Before the conclusion of Duke’s practice every Friday, the entire team huddles around kicker Ross Martin as he attempts a simulated game-winning field goal. His teammates are uncomfortably close, yelling, dancing, doing anything to attempt to distract him.
“Get the blood pressure going a bit,” Martin said with a smile on his face.
His attempt in last Friday’s practice was from 42 yards, he said. But in the 9-7 win against Boston College Saturday, Duke needed Martin to be good from 53 yards to win the game, as it turned out.
And Martin nailed it with room to spare.
Sign Up and Save
Get six months of free digital access to The News & Observer
The Blue Devils (4-1, 2-0 ACC) won without scoring a touchdown for the first time since Nov. 4, 1978 (a 3-0 win against Wake Forest). All nine points came from Martin, Duke’s senior kicker who has handled those duties in all of his four years. Martin had a 36-yard kick in the first quarter to make it 3-0, then one early in the second to put it at 6-0. Then with 3:40 left before halftime, Martin was called on to kick into the wind from 53 yards out.
And that was it, as far as points went for Duke.
After BC (3-2, 0-2) found a surprise and sudden burst of offense on a 66-yard touchdown pass to cut it to 9-7 in the third quarter, Martin’s final field goal proved to be the difference in a game where both teams left points on the field.
“People say, do you get nervous. Yeah, for sure I get nervous,” Martin said. “It’s just a matter of controlling that and harnessing that extra energy into a positive, realizing it’s okay to be nervous, it’s okay to feel those things. It’s not like you should be calm. And that’s experience. Now senior year, I’m a lot better at it than I was my freshman year.”
Boston College’s Colton Lichtenberg was a prime example of the other end of that spectrum, a true freshman who melted under the pressure of his own game-winning attempt. With 3:35 left in the game, the Eagles lined up for a 45-yard attempt. Lichtenberg, kicking because punter Alex Howell is too injured to handle both punting and kicking, missed. And he missed badly.
In fact, his kick was so far off the mark that the scorekeeper originally announced in the press box that Duke had blocked the kick, but a further review showed that wasn’t the case. It was just an epic shank that landed way left and short of the goal post.
Martin is 9-for-9 on field goal attempts this year, and his 53-yard make from today tied his career long, which was also on a day when offense was scarce in a 13-10 win at Virginia Tech in 2013. For his career, Martin is 58-for-69 (84 percent).
Last week against Georgia Tech, head coach David Cutcliffe opted to pass up a field goal from about 51 yards into the wind. But he reversed that decision this week, figuring points would be at more of a premium against the nation’s most stringent defense, in terms of yards per game allowed (and those numbers include a 14-0 loss to Florida State in which the Seminoles scored one offensive touchdown and amassed just 217 yards of offense).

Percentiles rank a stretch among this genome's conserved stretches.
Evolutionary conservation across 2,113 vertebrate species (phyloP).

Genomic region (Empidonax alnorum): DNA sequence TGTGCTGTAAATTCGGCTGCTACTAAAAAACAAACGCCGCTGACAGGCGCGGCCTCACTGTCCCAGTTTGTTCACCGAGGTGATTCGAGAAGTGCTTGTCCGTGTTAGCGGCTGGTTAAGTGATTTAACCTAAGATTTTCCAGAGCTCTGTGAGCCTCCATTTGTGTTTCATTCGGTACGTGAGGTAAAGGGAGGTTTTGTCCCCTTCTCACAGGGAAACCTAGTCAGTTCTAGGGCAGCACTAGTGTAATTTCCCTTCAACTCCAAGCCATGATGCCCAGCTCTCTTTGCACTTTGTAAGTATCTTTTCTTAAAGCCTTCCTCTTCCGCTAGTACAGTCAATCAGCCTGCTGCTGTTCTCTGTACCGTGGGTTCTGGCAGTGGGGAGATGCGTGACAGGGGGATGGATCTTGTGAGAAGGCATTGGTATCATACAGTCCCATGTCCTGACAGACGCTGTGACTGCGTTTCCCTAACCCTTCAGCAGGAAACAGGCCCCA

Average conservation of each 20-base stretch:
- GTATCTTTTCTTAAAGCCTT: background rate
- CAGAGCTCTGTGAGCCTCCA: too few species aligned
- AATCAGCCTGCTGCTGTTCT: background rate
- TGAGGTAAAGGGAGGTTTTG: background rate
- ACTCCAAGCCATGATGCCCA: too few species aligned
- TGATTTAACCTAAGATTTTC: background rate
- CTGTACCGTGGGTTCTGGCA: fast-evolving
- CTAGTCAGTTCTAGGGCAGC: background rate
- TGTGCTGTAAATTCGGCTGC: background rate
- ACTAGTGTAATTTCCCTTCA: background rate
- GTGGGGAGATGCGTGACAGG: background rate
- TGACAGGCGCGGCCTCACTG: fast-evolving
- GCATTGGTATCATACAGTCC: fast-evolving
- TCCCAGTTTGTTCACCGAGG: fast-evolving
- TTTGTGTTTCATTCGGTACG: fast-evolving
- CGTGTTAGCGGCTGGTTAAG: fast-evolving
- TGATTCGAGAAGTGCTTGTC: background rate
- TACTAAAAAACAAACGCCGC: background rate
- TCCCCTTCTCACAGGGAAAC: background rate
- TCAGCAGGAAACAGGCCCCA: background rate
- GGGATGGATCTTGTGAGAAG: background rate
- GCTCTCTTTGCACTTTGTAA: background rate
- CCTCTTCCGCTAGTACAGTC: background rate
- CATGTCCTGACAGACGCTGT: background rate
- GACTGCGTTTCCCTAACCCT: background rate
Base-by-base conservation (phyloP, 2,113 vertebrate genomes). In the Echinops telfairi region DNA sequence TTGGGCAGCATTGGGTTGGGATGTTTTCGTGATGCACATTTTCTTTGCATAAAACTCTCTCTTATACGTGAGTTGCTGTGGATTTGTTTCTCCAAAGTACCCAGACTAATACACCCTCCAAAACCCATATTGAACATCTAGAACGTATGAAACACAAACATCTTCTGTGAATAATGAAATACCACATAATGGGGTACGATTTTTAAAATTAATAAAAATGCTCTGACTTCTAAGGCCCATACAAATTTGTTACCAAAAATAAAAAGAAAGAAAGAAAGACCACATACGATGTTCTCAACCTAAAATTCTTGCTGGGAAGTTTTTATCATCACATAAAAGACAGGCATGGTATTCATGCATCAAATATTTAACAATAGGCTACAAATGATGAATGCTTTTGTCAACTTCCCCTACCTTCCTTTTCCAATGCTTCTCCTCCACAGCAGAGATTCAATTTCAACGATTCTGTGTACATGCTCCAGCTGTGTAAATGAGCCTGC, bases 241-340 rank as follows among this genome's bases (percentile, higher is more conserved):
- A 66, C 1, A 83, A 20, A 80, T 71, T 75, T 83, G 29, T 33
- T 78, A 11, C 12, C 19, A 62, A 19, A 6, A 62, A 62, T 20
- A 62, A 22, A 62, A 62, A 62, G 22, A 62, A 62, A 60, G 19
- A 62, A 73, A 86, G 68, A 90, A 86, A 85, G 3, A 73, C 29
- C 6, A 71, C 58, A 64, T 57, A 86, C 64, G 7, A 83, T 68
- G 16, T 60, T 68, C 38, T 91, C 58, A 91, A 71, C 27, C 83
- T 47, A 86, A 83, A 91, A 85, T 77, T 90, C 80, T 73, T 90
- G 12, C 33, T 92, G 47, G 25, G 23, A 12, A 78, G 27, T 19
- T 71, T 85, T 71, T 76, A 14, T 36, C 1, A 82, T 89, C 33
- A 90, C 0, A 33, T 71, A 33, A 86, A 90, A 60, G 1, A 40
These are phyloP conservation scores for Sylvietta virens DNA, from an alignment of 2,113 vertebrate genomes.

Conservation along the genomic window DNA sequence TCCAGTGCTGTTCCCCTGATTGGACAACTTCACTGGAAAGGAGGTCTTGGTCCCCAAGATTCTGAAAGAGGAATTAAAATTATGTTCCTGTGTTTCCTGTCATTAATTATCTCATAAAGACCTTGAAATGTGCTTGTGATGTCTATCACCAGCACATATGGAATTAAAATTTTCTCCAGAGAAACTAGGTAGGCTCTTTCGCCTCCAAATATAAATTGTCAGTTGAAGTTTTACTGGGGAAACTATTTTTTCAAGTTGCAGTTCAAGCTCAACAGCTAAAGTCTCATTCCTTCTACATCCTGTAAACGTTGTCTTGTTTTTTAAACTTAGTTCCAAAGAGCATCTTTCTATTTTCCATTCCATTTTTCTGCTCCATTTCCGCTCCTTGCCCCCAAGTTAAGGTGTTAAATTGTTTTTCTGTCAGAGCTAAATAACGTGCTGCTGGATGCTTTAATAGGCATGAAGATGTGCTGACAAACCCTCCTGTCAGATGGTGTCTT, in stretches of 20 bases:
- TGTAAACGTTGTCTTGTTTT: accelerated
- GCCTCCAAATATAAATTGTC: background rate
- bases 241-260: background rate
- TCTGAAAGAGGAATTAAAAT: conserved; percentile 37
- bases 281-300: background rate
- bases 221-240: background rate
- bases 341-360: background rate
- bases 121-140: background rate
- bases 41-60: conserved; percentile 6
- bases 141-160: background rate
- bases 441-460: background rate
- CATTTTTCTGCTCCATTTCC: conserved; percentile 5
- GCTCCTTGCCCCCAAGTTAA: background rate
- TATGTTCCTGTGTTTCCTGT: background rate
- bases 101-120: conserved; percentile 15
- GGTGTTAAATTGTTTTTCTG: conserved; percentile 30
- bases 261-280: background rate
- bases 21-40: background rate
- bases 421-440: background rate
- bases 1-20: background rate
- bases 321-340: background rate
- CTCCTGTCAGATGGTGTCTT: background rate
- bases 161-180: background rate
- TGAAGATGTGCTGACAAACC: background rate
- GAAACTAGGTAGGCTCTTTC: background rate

But then in the fourth quarter, holding a 9-7 lead, Cutcliffe’s thinking changed. He did not send Martin out for a 51-yard attempt facing the same direction as his 53-yarder, in part because the wind might have been stronger then, but more because BC’s offense had been ineffective all day (save for one big play).
But to complete that line of thinking, Cutcliffe expected punter Will Monday to pin the Eagles inside their 10-yard line. That didn’t happen, as his punt traveled just 20 yards before going out of bounds at the 14-yard line.
That was the first of two critical mishaps by Monday late in the game. The last one almost did Duke in (and if BC had a quarterback who consistently completed passes, it could have been quite problematic). After the offense went three-and-out, losing three yards and eating just 15 seconds of clock, Monday’s ensuing punt went just 25 yards, setting up the Eagles at the 50-yard line, down just 9-7 with 3:13 left in the game. The Eagles inability to consistently complete passes was a problem, as they couldn’t run with no timeouts.
A sprint-out pass to beat Duke’s bringing-the-house blitz was open, but true freshman Jeff Smith’s throw was off the mark, and David Dudek had to stretch out to catch the ball thrown behind the sticks on fourth-and-2. He fell, downing himself with no defenders in between him and first-down territory.
In a game where points are at a premium, every missed opportunity is magnified. For Boston College, the 45-yard shanked field goal hurt. A bobbled snap on a 42-yard attempt in the second quarter hurt, too. The Blue Devils were fortunate to have Martin, who went 3-for-3, making up for Monday’s punting errors and a third-quarter drive that came away with no points despite Duke having it at first-and-goal from the 1-yard line.
The results Martin achieves on Saturday can be traced back to his work on Fridays.
If he misses in the game-winner drill, he doesn’t get another chance, and the Blue Devils don’t have to run or anything like that.
It’s one kick, one shot. Martin usually makes them, but if he misses, everyone has to move on to the next play. Just like in a game.
“It’s tremendous pressure,” linebacker Dwayne Norman said, “But I know Ross can handle it.”